five years after a person becomes infected with
bacteria
Skin ...
Hypopigmented Macule Deformity
Skin Lesions
EXAMS AND TESTS
Epidemicology Triangle of
Leprosy
Agent-
Mycobacteruim
leprae
Environment-
Transmitted by person
to person contact
Host – ...
Lab
Diagnosis
Skin
lesion
biopsy
CBC
PCR
Liver
blood
Creatinine
blood
Lepromin
skin
Incisional
biopsy
Exicisional
biopsy
Punch
biopsy
Shave
biopsy
Types of Skin
biopsy
Shave Biopsy
least invasive
method.
Your doctor uses a
small blade to remove
the outermost layers
of skin.
The area remove...
Excisional Biopsy
usually done
by a surgeon.
During the
procedure, the
entire lesion is
removed.
Numbing
medicine is
injec...
Incisional
Biopsy
Only a piece
of a large
lesion for
examination.
Numbing
medicine is
injected
into the
area.
A piece of
t...
CBC (
Complete
Blood
Count )
Most
commonly
ordered
blood tests.
The
complete
blood count
is the
calculation
of the
cellula...
PCR (Polymerase
Chain Reaction)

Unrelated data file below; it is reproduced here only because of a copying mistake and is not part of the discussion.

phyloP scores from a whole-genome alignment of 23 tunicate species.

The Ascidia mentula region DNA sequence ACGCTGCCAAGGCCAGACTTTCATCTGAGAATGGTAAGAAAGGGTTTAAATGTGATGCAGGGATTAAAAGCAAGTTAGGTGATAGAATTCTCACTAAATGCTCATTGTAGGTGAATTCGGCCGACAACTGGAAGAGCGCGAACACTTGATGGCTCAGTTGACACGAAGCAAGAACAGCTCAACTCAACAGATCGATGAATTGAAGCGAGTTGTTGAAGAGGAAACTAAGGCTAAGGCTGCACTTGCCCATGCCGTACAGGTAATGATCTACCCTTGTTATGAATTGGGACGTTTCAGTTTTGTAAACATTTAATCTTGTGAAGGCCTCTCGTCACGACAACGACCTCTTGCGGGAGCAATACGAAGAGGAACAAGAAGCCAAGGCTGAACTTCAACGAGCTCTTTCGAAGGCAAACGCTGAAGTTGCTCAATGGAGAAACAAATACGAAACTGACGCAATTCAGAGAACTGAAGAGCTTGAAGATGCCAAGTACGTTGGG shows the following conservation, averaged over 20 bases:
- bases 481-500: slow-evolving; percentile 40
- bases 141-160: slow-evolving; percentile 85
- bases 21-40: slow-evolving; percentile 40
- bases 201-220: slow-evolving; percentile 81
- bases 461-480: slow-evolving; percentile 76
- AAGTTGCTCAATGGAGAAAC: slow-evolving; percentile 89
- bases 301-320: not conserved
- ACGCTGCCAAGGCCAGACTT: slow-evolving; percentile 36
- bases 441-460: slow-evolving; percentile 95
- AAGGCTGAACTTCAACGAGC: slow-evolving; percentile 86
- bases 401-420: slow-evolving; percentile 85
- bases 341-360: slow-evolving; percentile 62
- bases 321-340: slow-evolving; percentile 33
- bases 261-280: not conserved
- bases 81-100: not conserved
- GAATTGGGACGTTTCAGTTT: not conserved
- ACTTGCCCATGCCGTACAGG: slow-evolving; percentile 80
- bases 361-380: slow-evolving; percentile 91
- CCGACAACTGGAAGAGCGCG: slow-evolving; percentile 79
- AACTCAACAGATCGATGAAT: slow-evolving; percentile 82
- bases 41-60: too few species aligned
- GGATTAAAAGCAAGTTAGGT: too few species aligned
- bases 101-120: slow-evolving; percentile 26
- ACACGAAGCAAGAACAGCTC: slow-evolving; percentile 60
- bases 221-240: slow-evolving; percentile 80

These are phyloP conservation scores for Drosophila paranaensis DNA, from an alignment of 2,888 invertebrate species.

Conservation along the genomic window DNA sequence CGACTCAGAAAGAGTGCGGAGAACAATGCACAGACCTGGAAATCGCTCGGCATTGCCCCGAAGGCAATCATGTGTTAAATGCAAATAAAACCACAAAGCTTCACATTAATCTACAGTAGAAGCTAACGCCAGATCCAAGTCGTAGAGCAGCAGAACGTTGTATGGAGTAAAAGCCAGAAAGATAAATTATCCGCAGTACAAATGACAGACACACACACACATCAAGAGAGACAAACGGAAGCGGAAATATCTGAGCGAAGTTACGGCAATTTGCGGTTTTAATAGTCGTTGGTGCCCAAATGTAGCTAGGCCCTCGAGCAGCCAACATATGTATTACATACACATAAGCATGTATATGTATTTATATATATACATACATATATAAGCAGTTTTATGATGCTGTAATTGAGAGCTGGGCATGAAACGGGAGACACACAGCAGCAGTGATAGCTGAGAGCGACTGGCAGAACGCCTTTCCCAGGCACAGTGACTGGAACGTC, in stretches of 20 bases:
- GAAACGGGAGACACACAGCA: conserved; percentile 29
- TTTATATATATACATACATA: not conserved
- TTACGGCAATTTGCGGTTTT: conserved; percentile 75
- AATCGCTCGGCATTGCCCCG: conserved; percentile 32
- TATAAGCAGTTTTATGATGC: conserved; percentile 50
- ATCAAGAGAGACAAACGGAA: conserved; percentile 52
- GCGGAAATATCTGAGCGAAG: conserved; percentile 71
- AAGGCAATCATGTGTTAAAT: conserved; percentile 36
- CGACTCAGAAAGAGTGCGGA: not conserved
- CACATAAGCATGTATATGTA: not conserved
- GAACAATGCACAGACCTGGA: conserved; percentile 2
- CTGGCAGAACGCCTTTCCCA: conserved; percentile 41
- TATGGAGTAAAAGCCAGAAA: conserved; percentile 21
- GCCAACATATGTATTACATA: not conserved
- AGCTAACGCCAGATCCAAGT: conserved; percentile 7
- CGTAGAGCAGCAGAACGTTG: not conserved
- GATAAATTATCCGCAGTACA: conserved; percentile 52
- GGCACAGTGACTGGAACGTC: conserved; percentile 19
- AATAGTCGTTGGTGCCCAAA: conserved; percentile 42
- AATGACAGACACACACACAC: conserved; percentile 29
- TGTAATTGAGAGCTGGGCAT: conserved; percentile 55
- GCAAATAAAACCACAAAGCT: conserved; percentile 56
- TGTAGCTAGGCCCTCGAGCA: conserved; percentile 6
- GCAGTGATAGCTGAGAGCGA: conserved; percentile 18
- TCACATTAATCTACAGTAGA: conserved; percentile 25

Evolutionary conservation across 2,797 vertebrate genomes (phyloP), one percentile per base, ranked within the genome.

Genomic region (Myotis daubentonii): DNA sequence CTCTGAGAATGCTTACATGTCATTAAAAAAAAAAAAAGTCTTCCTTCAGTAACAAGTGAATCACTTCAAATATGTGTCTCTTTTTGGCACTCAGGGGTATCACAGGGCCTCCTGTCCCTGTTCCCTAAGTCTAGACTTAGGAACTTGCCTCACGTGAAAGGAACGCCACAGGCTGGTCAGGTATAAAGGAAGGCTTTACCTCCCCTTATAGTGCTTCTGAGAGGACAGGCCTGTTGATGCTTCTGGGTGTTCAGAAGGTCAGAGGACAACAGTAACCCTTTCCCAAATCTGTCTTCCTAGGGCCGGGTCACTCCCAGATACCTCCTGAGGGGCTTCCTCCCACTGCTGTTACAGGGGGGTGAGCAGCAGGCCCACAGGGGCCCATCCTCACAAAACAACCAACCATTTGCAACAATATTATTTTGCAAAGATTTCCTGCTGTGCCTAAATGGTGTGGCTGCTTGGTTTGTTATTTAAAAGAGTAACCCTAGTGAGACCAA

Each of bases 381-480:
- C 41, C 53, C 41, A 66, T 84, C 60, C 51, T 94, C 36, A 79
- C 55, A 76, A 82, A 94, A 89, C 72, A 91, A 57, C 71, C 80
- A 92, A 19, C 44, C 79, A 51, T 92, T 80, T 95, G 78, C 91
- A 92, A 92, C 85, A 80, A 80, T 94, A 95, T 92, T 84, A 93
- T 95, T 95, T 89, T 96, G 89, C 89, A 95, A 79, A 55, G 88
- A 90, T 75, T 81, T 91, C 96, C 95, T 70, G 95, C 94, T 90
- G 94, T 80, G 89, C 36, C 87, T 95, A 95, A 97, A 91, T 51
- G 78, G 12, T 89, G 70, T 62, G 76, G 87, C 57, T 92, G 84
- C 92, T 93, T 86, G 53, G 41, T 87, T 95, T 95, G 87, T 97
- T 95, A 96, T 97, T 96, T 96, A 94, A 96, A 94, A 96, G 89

PCR
recombined
DNA
technology
have allowed
for
development
of genes
M.leprae
Used in
biops...
Liver
blood
test.
Most
commonly
performed
blood tests.
Can be used
to assess
liver
functions or
liver injury.
An initial s...
Creatinine
blood test.
If the kidney
become impaired
, the creatinine
level rise due to
poor clearance of
creatinine by th...
Lepromin skin test
Used to determine what type of leprosy a
person has.
A sample of inactivated leprosy-causing bacteria i...
Medication
Surgical
care
Treatment
Dapsone
Bactericidal
Mechanism of action
is the prevention of
formation of folic
acid, inhibiting
bacterial growth
Part of...
Rifampin
For use in combination
with at least 1 other
antituberculous drug.
Inhibits DNA-